Tomorrow is a big day in the phone world, of course - worldwide availability of the new iPhones. Leaving aside the 'Pro' devices, well over £1000 (though I've got one in for imaging tests and general review), the 'iPhone 11' might well be the perfect point to jump 'all in' on iOS, given the impending cessation of Windows 10 Mobile updates and given the low price on the '11' and the maturity of its internals. Yes, yes, I personally am Mr Geek and thus will always go to Android, open file systems, and customisability - but for the non-geeks, maybe Rafe is right in choosing iOS and maybe tomorrow is the day?
2019 really has been the year of the folding phone - and not for the right reasons. The idea of a phone-sized device that unfolds to become a tablet (and vice versa) is such a tempting dream that we've been talking about as an industry for the last three years. Arguably 20 years if you include the Nokia Communicators, which unfolded to become a mini-laptop, in effect. We've seen attempts at a folding phone/tablet from Samsung and Huawei and with concepts from others, yet none of these approach the common sense of what Microsoft was patenting and prototyping back in 2016 for its reputed Surface Phone. So why hasn't someone else designed along similar lines? After all, a twin glass hinged unit would be cheaper and far more durable than bending plastic.
Security and identity theft are major concerns these days, with numerous high profile attacks, making two factor authentication for all your email, PIM, banking, and even social accounts mandatory. But relying on a phone number and SMS codes as the 'second factor' has a huge weakness - 'social attacks' on your phone network, with someone pretending to be you and thus gaining control over your SMS and number via a new SIM card, inserted in their phone of choice. Enter the concept of 'authenticator' apps on your phone, which work well but are a pain to set up more than once. Well, no more, since Microsoft Authenticator can now backup and then restore your established authenticated account keys. Here's how it all works.
Autumn 2015, four years ago, saw Microsoft launch the Lumia 950 as part of an event in New York, with Panos Panay holding up the new phones and Bryan Roper demoing Continuum - all a little brief but there were also Surface devices to announce, so brevity could be forgiven. AAWP has been all over the Lumia 950 and 950 XL ever since, of course, covered in detail from many different angles and in many comparisons. But how well does the Lumia 950/XL hold up today as a smartphone, i.e. as a piece of hardware, perhaps (for once) leaving apps and service compatibility off to one side?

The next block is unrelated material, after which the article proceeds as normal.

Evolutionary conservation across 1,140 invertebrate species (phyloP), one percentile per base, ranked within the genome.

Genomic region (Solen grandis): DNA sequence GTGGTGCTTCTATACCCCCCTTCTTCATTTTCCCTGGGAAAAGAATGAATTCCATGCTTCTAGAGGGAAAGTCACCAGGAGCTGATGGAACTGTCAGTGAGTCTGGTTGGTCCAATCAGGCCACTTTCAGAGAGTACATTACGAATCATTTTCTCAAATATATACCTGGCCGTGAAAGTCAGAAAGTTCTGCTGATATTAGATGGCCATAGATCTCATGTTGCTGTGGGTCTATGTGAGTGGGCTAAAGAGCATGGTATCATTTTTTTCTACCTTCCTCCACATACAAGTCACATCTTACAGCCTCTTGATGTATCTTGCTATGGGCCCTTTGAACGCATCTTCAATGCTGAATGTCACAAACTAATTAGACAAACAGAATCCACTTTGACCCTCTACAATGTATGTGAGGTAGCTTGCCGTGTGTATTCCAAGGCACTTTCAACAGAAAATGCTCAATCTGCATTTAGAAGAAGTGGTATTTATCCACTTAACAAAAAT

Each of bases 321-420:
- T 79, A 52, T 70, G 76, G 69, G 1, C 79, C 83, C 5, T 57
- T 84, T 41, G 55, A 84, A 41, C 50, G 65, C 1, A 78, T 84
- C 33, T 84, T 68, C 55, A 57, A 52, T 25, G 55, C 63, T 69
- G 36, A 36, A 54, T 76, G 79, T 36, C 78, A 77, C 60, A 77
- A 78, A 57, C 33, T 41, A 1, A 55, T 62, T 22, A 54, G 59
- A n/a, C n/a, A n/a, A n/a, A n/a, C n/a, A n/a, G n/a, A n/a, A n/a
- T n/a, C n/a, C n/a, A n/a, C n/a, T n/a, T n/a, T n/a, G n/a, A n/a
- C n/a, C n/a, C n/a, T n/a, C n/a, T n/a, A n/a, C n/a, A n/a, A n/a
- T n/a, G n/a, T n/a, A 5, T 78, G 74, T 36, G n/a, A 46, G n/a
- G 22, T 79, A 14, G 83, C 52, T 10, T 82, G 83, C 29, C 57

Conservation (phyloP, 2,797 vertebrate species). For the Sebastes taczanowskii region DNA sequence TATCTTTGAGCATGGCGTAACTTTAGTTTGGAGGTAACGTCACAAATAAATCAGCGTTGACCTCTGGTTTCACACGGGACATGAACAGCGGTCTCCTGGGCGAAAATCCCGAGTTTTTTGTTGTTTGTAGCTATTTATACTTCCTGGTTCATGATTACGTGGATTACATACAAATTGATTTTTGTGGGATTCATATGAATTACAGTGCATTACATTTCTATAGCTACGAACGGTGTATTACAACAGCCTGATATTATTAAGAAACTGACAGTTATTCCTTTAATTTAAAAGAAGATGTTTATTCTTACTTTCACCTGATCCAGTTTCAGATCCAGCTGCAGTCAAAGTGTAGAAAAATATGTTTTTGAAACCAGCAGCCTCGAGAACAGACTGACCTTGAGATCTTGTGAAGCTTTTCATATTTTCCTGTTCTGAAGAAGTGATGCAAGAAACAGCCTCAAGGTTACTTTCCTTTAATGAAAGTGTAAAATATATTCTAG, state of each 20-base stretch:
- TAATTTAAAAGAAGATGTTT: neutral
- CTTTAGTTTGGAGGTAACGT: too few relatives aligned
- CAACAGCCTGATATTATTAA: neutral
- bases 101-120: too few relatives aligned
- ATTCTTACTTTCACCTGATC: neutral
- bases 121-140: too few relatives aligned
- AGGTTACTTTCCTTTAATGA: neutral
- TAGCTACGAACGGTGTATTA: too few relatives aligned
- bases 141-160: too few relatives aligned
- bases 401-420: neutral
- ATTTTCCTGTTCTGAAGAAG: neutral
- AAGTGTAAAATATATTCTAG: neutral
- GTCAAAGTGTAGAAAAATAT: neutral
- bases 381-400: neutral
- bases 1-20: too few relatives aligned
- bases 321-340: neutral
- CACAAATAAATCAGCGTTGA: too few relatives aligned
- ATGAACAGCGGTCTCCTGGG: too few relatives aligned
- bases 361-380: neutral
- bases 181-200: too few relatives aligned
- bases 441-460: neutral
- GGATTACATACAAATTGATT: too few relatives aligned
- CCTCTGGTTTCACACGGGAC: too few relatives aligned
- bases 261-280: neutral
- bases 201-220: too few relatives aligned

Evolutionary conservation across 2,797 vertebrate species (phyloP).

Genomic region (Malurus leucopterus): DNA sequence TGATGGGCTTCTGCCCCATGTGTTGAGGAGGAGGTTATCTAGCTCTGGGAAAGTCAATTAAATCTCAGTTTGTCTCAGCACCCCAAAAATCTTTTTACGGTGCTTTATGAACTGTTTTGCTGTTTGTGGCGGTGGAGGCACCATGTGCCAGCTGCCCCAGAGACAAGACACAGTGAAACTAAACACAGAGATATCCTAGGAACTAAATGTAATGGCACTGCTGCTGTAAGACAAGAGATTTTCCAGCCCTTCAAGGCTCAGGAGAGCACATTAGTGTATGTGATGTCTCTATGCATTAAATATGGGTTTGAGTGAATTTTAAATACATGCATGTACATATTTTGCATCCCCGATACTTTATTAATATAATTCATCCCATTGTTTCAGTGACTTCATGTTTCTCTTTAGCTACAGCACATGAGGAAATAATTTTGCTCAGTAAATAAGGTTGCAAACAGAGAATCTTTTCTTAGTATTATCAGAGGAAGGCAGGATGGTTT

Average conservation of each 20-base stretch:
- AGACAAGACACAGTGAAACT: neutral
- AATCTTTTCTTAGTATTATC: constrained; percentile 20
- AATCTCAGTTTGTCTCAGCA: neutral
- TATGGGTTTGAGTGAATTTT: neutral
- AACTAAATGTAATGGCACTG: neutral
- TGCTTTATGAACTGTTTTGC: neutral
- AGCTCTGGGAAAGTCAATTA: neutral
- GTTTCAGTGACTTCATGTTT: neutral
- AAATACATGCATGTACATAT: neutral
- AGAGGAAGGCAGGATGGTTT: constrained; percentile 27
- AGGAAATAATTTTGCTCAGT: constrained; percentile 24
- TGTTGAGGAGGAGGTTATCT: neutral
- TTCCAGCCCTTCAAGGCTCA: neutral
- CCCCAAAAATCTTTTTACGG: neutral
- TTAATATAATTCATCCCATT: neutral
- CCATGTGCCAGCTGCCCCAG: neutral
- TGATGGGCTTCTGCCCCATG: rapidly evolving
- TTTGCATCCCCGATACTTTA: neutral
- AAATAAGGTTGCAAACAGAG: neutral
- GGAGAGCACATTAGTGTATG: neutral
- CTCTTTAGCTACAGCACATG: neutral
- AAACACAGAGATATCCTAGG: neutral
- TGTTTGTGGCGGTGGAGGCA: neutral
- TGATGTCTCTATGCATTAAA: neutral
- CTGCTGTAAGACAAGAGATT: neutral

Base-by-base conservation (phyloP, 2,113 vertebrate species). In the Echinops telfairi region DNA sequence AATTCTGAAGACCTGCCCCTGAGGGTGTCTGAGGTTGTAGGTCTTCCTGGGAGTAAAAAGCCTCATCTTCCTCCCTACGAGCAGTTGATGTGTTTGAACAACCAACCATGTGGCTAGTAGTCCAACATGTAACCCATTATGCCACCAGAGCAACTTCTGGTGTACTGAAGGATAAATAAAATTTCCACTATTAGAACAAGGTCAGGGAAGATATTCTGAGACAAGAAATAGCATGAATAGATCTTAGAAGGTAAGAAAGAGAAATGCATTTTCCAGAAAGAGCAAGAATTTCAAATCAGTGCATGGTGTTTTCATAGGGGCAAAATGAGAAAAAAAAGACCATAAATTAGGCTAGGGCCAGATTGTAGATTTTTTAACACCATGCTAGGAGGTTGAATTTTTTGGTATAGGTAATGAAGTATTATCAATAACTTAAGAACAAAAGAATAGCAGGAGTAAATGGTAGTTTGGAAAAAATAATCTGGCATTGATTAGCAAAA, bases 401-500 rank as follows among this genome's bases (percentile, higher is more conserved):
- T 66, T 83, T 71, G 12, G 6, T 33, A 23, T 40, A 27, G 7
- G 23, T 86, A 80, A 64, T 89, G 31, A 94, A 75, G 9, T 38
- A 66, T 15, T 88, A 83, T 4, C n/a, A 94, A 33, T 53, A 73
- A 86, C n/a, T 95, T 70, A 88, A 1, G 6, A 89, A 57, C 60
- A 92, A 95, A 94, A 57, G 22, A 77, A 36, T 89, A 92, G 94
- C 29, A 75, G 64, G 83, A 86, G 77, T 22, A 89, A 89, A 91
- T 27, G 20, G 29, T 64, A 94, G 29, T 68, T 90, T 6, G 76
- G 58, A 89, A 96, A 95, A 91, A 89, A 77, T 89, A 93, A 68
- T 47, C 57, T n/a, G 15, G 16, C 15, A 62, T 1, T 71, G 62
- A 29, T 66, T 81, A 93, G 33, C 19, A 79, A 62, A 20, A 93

When considering smartphone imaging, there are two end goals, depending on who you talk to. The populist opinion, catered to by the likes of Samsung and Huawei, is that the photos you take should 'pop', with exagerated edges and detail, enhanced colours, and so on. My view, even though I enjoy hyper-real images as much as the next man, is that photos should accurately portray the world you see, and with as little enhancement as possible. In other words, photos from a phone should be natural and with scope for enhancement later in software without worrying about starting from an edge-enhanced, over sharpened base...
Over one month on, here is the September 2019 update (4 new entries, 1 entry relinked) to the AAWP directory of curated UWP applications, those with native Windows 10 UI and which support different orientations, Continuum and even use on laptop or tablet.
With some social applications, comms apps and Microsoft services being phased out through 2019 and beyond, I thought a ready reference table of where Windows 10 Mobile stands would be useful. And I'll try to revisit this every few months to update each section as needed. In summary, there's likely to be a little disruption to 'normal' activities this year and a few more caveats in 2020, when Windows 10 Mobile will be out of official support. Anyway, see below for details!
Having eschewed zoom completely in my previous feature, it's all in on zoom again for this one(!) With zoom being a big feature of the original Lumia 1020 (albeit at lower output resolution), it's always interesting to see how far the modern 2019 competition have got in terms of bringing subjects 'closer', optically and in software. With the arrival of the 'OPPO Reno 10x Zoom' for review, and armed with the 1020, the also venerable Samsung Galaxy K Zoom, and my Huawei P30 Pro on latest firmware, let the fight begin!
Credit to Huawei (whatever they may or may not be doing to rub Donald Trump up the wrong way), they've been putting a lot of work into the P30 Pro smartphone's camera system, with update after update, each quoting imaging improvements. And for each update ('185' here) I test the phone (quoted by me as 'being what the Lumia 1020 would have been if Nokia had carried on development for the next five years') against some likely contenders. Here it's the benchmark flagship that's the Lumia 950 XL, but in a subtle twist I'm only looking at the main 40MP camera - I'm not involving that periscope 5x zoom. That way, any hyper zoom examples won't skew the scoring. Which of the two phone cameras can produce the high quality output?
This has been mentioned a few times over the last six months - the odd reader would complain that the Office UWP application under Windows 10 Mobile would suddenly start demanding an Office 365 sign-in, when theoretically any device 'with display under 10' should have full creating and editing capability. I have a theory - and a walkthrough for people seeing the titled warning and have qualifying phones or accounts...